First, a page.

November 17, 2016
Bwelle at the ceremony.
DALLAS (SMU) – African physician Georges Bwelle, who goes the distance to offer free healthcare for his country’s impoverished,and Carol Brady Houston, a compassionate Plano-based supporter of special-needs children and their families, were recognized with 2016 Triumph of the Spirit Awards at a music- and art-filled celebration Nov. 16 at the Kessler Theater in Dallas.
“All the kids we’re credited for changing their lives for the better are actually changing our lives for the better,” said Bwelle.
Houston told the audience, "Rick Halperin gave me a bracelet that says, ‘There’s no such thing as a lesser person.’ What a wonderful world this would be if we all followed that.”
Sponsored by SMU’s Embrey Human Rights Program (EHRP), the bi-annual awards reward both an international and local humanitarian with a total of $30,000. The awards and its related festivities are supported by an anonymous donor.
“These awards –which put a human face on the struggle for human rights,” said EHRP Director Rick Halperin. “The event is also designed to revitalize the spirit of the entire Dallas community as we work to build a kinder and more humanitarian city.”
Global Winner: Georges Bwelle
Physician Georges Bwelle has spent a decade overcoming physical, financial and political obstacles to provide free medical care and health education to people in need in his native West African country of Cameroon and beyond.
Bwelle, a general surgeon and gastroenterologist for the Central Hospital of Yaoundé in Cameroon’s capitol city, is founder of ASCOVIME (Association Des Compétences Pour Une Vie Meilleure), a non-profit that relies on donations and volunteers to fight diseases and illiteracy in rural Africa, where healthcare and education are often inaccessible, insufficient and expensive.
Since 2008, Bwelle and his team have spent most weekends in remote villages, where they provide a field clinic, operating room, pharmacy and other services for up to 500 patients – some of whom walk nearly 40 miles for treatment.
Bwelle’s work is vital to the nearly 24 million people of Cameroon, where only one doctor is available for every 5,000 people. Additionally, only 6 percent of the nation’s budget goes to fight endemic diseases ranging from malaria to meningitis in hospitals that are overcrowded, unsanitary and lack doctors, who earn very little pay.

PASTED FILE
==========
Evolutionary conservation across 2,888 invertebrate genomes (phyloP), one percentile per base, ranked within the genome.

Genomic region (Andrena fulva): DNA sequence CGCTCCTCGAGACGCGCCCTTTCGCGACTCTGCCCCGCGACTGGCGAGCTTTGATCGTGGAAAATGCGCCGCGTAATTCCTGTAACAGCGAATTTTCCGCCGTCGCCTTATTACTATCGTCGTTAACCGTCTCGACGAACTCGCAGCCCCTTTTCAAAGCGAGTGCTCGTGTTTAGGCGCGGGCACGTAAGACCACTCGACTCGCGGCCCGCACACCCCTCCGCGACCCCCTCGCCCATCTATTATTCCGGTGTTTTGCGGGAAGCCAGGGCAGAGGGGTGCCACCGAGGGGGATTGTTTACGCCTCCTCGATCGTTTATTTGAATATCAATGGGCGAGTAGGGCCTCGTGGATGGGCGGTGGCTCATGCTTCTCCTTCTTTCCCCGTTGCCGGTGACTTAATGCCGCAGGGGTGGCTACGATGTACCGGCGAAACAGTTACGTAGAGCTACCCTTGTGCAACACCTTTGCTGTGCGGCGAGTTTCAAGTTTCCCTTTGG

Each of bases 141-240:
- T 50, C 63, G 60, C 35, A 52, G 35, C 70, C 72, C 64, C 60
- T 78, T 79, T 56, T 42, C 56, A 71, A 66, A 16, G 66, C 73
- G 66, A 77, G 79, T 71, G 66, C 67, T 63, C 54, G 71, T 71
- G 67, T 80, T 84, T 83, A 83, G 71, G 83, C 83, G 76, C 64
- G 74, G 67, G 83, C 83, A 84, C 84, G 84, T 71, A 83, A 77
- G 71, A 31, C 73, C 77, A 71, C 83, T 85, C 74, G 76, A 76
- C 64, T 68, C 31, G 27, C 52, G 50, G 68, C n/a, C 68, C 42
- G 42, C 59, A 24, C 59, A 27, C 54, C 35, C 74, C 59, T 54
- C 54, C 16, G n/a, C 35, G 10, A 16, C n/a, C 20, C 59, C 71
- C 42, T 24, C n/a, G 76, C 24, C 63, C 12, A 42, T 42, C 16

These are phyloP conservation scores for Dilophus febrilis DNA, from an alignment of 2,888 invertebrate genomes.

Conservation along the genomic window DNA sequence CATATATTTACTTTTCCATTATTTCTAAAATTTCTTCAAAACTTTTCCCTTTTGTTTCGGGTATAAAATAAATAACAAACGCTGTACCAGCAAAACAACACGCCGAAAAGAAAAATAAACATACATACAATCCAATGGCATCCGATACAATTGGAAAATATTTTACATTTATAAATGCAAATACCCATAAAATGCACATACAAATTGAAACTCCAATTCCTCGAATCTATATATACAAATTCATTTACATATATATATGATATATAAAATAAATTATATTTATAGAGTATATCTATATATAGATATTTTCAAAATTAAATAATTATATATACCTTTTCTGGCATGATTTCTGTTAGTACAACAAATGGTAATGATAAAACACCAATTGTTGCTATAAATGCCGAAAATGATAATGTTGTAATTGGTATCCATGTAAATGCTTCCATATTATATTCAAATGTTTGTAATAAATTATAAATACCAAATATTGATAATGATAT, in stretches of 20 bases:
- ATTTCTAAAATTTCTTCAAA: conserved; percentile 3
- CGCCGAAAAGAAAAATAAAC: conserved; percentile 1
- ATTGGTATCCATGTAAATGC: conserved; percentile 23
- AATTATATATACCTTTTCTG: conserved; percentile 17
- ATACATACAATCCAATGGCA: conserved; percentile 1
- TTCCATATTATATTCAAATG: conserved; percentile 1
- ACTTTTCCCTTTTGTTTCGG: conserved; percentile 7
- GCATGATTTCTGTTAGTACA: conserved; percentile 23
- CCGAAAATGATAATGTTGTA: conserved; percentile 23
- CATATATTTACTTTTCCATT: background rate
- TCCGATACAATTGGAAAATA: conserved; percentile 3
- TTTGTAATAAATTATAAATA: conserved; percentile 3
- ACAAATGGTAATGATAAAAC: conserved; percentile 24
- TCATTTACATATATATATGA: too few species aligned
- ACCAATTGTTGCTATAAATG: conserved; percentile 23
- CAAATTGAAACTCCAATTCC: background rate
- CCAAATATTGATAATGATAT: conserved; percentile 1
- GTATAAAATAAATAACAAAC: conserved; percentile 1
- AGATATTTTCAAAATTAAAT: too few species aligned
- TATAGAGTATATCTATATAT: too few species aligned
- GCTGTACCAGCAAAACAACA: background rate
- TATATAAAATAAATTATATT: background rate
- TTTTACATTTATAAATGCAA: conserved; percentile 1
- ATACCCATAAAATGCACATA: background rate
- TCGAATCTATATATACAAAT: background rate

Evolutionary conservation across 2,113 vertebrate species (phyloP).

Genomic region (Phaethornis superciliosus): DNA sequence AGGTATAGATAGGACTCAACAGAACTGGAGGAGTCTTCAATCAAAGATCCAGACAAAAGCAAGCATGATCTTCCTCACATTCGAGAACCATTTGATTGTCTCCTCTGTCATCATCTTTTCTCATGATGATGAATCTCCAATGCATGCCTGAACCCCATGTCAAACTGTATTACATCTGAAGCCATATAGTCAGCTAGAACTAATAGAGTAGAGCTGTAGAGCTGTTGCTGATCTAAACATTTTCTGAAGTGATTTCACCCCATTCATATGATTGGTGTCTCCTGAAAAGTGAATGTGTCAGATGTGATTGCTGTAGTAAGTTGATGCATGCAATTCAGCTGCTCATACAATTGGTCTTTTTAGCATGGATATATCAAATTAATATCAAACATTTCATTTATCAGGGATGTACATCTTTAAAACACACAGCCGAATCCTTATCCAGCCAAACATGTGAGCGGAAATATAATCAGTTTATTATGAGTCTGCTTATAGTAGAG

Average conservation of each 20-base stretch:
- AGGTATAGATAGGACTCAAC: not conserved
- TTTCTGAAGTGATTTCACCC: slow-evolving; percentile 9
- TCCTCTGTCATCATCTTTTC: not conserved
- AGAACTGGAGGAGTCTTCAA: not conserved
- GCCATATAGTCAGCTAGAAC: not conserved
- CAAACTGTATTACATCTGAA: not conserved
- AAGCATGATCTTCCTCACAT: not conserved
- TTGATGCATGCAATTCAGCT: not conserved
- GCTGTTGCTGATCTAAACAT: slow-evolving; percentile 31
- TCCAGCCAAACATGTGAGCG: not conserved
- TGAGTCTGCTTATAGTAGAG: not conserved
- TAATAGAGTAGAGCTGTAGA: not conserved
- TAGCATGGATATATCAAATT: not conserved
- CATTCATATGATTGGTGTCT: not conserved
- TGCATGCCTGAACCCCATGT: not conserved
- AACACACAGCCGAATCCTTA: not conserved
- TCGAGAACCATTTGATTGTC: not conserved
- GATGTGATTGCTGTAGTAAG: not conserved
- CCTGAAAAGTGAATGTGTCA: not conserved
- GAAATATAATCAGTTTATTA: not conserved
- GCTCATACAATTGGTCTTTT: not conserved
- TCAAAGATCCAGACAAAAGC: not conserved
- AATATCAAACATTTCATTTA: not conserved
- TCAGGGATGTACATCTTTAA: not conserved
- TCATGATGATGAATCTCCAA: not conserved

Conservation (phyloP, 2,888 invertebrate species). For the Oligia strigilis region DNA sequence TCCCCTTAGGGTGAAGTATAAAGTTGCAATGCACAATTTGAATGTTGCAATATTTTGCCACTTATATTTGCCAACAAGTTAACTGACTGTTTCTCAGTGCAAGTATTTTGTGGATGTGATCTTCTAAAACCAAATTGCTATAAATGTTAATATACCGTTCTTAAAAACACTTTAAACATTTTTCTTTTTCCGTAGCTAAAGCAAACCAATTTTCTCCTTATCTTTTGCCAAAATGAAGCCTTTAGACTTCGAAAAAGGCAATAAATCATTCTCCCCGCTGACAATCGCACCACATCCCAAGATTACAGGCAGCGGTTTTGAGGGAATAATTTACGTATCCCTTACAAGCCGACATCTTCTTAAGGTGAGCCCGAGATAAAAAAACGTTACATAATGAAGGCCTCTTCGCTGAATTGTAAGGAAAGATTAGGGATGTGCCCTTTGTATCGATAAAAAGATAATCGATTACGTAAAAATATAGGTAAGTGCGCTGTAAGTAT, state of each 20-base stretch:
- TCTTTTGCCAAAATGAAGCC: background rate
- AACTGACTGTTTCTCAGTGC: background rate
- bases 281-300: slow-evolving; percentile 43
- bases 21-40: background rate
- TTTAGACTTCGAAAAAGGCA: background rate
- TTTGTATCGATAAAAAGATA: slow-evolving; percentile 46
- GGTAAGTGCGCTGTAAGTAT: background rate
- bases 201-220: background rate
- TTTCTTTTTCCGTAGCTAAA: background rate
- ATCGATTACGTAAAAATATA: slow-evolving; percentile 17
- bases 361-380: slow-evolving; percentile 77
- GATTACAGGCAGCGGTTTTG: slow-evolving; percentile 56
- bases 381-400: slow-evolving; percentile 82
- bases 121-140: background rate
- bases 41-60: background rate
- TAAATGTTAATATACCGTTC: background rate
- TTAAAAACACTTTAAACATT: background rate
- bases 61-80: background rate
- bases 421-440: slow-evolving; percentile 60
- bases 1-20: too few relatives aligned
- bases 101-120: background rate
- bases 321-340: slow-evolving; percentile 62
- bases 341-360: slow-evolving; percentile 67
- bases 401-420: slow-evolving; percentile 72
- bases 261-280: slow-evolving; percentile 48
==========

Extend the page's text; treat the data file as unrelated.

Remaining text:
As CNN reported when honoring him as one of its 10 “Heroes” of 2013, Bwelle was inspired to become a doctor after watching his father die from complications of poor health care in 2002. One of the last things his father said was, “Son, you see how difficult it is to see a doctor. When you become one, please help the poor.”
Now, Bwelle says, “I am so happy when I am doing this work. I hope [my father] sees what I am doing.”
Dallas-Area Winner: Carol Brady Houston
Each Friday without fail, for the past 20 years, Carol Brady Houston and a group of trained nurses and volunteers ensure that medically and physically challenged children experience a fun evening out so their parents can enjoy some much-needed time for themselves.
As director of the Plano-Based nonprofit group Friday Nite Friends, Houston helps children with special needs engage in arts and crafts projects plus physically and mentally challenging activities. On occasion, she also brings in special entertainment ranging from musical performances to visits by pet therapy dogs.
Friday Nite Friends (FNF) was founded in 1992 by Lynda Guerrero, the mother of a child who required constant nursing care. The nation’s second respite program was started as an outreach project for Custer Road United Methodist Church, where it is still based.
FNF now serves more than 60 families from all socio-economic backgrounds. So far, an estimated 250 families have benefitted from its services, which have provided training to more than 500 nursing students and enlisted about 3,000 volunteers, half of them youth.
During her 24-year career as a special education teacher, and after two decades of working with FNF, Houston says her best training has been as the mother of a son born with Spina bifida. “I’m no stranger to the stresses of long hospital stays and too many doctors appointments,” she says. “I can relate to families’ needs and challenges.”
Bwelle and Houston were among 55 candidates for Triumph of the Spirit Awards who were nominated by people from around the world. Each was selected as a winner by a group of respected academics, peace advocates and others for best exemplifying the tenets of the Universal Declaration of Human Rights, and the EHRP credo, “There is no such thing as a lesser person.”
Fox 4 News interview with Carol and Halperin.
“Working in different settings, Georges and Carol assert the dignity of individuals who too often are treated with scorn and indifference. Their leadership is defined by humility, perseverance and expertise in difficult conditions,” says EHRP Associate Director Bradley Klein.
And on a local level, Klein says, “both are living sources of inspiration for future courage and optimism –particularly at this critical moment in our city’s history.”
For more details about the Triumph of the Spirit Awards, visit smu.edu/triumph.
SMU’s Embrey Human Rights Programin Dedman College of Humanities and Sciencesisdedicated to providing opportunities for promoting, defending and extending human rights. SMU is one of only seven U.S. institutions to offer a bachelor’s degree in human rights, and through its interdisciplinary program annually facilitates hundreds of learning events and immersive trips, as well as community outreach and social action campaigns.
Southern Methodist University(SMU) is a nationally ranked private university in Dallas founded 100 years ago. Today, SMU enrolls nearly 11,000 students who benefit from the academic opportunities and international reach of seven degree-granting schools.
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